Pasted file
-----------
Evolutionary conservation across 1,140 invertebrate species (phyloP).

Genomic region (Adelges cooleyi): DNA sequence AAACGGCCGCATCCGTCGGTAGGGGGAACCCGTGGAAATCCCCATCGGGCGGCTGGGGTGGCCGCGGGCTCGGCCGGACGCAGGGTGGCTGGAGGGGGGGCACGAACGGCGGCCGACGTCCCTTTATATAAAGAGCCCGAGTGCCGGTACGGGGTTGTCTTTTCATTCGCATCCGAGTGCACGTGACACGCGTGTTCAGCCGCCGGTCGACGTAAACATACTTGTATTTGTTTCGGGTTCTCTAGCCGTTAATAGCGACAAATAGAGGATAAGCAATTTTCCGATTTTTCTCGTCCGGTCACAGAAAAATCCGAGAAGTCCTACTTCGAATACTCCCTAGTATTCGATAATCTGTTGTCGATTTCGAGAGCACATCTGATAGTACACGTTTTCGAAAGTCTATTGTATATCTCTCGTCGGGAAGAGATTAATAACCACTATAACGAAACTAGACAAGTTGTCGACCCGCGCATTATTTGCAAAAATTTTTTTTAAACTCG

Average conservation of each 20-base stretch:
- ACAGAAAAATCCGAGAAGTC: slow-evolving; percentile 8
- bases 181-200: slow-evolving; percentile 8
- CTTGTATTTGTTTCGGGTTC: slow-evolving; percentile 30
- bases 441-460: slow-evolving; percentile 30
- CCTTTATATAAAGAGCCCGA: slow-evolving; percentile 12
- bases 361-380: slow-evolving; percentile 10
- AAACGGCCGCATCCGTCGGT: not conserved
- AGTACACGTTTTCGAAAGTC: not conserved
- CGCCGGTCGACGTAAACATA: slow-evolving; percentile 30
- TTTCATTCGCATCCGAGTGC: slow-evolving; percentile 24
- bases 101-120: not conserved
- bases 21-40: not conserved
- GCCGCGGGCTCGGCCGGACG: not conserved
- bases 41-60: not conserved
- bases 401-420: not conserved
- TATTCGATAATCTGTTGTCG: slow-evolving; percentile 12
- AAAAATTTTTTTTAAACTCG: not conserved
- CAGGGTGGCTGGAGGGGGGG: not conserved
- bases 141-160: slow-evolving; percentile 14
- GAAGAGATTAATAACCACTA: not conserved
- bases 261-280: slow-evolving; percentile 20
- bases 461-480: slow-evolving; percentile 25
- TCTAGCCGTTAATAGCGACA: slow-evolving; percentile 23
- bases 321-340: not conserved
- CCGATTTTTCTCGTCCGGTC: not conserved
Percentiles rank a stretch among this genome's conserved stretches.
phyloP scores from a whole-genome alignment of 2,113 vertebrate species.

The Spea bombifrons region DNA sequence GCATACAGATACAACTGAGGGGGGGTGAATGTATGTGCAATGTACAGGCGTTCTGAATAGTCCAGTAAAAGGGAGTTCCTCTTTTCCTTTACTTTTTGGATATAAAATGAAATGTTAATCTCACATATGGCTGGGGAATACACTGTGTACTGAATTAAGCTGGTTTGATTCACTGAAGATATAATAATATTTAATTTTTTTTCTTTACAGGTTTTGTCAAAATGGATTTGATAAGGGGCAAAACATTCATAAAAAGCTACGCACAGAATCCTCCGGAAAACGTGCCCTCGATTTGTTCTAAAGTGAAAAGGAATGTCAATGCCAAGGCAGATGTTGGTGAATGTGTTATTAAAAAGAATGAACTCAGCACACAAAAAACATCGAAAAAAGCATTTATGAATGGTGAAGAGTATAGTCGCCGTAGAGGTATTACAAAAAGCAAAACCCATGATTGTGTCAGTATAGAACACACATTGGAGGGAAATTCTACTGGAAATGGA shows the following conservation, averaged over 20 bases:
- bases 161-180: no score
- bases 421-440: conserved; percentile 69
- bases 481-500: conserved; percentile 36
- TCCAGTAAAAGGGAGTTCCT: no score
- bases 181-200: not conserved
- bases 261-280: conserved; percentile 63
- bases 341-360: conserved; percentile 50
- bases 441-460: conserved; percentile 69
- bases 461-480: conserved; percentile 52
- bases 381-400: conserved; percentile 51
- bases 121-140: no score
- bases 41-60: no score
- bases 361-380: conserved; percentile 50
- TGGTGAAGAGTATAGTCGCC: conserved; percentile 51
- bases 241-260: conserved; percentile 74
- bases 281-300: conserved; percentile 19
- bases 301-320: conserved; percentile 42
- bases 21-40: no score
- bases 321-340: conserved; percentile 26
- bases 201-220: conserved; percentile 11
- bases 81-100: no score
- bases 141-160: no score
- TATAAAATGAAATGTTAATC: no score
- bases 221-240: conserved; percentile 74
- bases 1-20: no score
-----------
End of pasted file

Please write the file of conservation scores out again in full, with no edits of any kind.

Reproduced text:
Evolutionary conservation across 1,140 invertebrate species (phyloP).

Genomic region (Adelges cooleyi): DNA sequence AAACGGCCGCATCCGTCGGTAGGGGGAACCCGTGGAAATCCCCATCGGGCGGCTGGGGTGGCCGCGGGCTCGGCCGGACGCAGGGTGGCTGGAGGGGGGGCACGAACGGCGGCCGACGTCCCTTTATATAAAGAGCCCGAGTGCCGGTACGGGGTTGTCTTTTCATTCGCATCCGAGTGCACGTGACACGCGTGTTCAGCCGCCGGTCGACGTAAACATACTTGTATTTGTTTCGGGTTCTCTAGCCGTTAATAGCGACAAATAGAGGATAAGCAATTTTCCGATTTTTCTCGTCCGGTCACAGAAAAATCCGAGAAGTCCTACTTCGAATACTCCCTAGTATTCGATAATCTGTTGTCGATTTCGAGAGCACATCTGATAGTACACGTTTTCGAAAGTCTATTGTATATCTCTCGTCGGGAAGAGATTAATAACCACTATAACGAAACTAGACAAGTTGTCGACCCGCGCATTATTTGCAAAAATTTTTTTTAAACTCG

Average conservation of each 20-base stretch:
- ACAGAAAAATCCGAGAAGTC: slow-evolving; percentile 8
- bases 181-200: slow-evolving; percentile 8
- CTTGTATTTGTTTCGGGTTC: slow-evolving; percentile 30
- bases 441-460: slow-evolving; percentile 30
- CCTTTATATAAAGAGCCCGA: slow-evolving; percentile 12
- bases 361-380: slow-evolving; percentile 10
- AAACGGCCGCATCCGTCGGT: not conserved
- AGTACACGTTTTCGAAAGTC: not conserved
- CGCCGGTCGACGTAAACATA: slow-evolving; percentile 30
- TTTCATTCGCATCCGAGTGC: slow-evolving; percentile 24
- bases 101-120: not conserved
- bases 21-40: not conserved
- GCCGCGGGCTCGGCCGGACG: not conserved
- bases 41-60: not conserved
- bases 401-420: not conserved
- TATTCGATAATCTGTTGTCG: slow-evolving; percentile 12
- AAAAATTTTTTTTAAACTCG: not conserved
- CAGGGTGGCTGGAGGGGGGG: not conserved
- bases 141-160: slow-evolving; percentile 14
- GAAGAGATTAATAACCACTA: not conserved
- bases 261-280: slow-evolving; percentile 20
- bases 461-480: slow-evolving; percentile 25
- TCTAGCCGTTAATAGCGACA: slow-evolving; percentile 23
- bases 321-340: not conserved
- CCGATTTTTCTCGTCCGGTC: not conserved
Percentiles rank a stretch among this genome's conserved stretches.
phyloP scores from a whole-genome alignment of 2,113 vertebrate species.

The Spea bombifrons region DNA sequence GCATACAGATACAACTGAGGGGGGGTGAATGTATGTGCAATGTACAGGCGTTCTGAATAGTCCAGTAAAAGGGAGTTCCTCTTTTCCTTTACTTTTTGGATATAAAATGAAATGTTAATCTCACATATGGCTGGGGAATACACTGTGTACTGAATTAAGCTGGTTTGATTCACTGAAGATATAATAATATTTAATTTTTTTTCTTTACAGGTTTTGTCAAAATGGATTTGATAAGGGGCAAAACATTCATAAAAAGCTACGCACAGAATCCTCCGGAAAACGTGCCCTCGATTTGTTCTAAAGTGAAAAGGAATGTCAATGCCAAGGCAGATGTTGGTGAATGTGTTATTAAAAAGAATGAACTCAGCACACAAAAAACATCGAAAAAAGCATTTATGAATGGTGAAGAGTATAGTCGCCGTAGAGGTATTACAAAAAGCAAAACCCATGATTGTGTCAGTATAGAACACACATTGGAGGGAAATTCTACTGGAAATGGA shows the following conservation, averaged over 20 bases:
- bases 161-180: no score
- bases 421-440: conserved; percentile 69
- bases 481-500: conserved; percentile 36
- TCCAGTAAAAGGGAGTTCCT: no score
- bases 181-200: not conserved
- bases 261-280: conserved; percentile 63
- bases 341-360: conserved; percentile 50
- bases 441-460: conserved; percentile 69
- bases 461-480: conserved; percentile 52
- bases 381-400: conserved; percentile 51
- bases 121-140: no score
- bases 41-60: no score
- bases 361-380: conserved; percentile 50
- TGGTGAAGAGTATAGTCGCC: conserved; percentile 51
- bases 241-260: conserved; percentile 74
- bases 281-300: conserved; percentile 19
- bases 301-320: conserved; percentile 42
- bases 21-40: no score
- bases 321-340: conserved; percentile 26
- bases 201-220: conserved; percentile 11
- bases 81-100: no score
- bases 141-160: no score
- TATAAAATGAAATGTTAATC: no score
- bases 221-240: conserved; percentile 74
- bases 1-20: no score